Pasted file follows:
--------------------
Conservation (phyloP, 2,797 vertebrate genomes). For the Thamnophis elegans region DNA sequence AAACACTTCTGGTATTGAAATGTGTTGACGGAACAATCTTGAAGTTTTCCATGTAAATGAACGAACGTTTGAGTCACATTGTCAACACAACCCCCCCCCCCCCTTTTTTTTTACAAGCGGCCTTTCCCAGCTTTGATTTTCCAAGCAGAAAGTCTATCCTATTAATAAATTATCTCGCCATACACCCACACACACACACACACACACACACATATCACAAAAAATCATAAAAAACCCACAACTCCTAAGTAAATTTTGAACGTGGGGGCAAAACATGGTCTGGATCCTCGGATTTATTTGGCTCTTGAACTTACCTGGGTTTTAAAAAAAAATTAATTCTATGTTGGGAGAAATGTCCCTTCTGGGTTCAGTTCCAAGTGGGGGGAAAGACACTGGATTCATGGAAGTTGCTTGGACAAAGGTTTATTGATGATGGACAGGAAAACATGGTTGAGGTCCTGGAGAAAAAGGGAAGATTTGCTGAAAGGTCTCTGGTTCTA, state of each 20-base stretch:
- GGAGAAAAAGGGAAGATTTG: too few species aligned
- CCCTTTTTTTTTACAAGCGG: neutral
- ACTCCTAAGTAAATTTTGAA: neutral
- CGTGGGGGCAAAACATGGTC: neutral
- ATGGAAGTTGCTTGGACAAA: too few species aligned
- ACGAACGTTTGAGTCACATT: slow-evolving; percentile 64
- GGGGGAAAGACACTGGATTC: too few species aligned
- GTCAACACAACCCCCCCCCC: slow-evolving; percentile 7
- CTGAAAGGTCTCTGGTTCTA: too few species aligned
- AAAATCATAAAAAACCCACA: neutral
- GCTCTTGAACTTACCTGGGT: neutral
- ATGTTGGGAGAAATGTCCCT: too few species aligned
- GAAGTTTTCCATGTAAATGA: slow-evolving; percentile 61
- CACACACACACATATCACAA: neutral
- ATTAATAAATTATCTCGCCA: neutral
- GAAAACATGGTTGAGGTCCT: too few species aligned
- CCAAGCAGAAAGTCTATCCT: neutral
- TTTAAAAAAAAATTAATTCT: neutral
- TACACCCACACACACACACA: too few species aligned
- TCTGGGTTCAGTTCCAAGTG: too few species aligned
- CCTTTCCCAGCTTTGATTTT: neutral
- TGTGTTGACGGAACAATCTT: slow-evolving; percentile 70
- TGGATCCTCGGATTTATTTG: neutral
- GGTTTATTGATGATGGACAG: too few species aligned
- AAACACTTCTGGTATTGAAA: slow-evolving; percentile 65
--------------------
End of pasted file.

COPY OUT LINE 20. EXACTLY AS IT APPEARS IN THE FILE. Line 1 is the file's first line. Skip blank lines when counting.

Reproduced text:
- TACACCCACACACACACACA: too few species aligned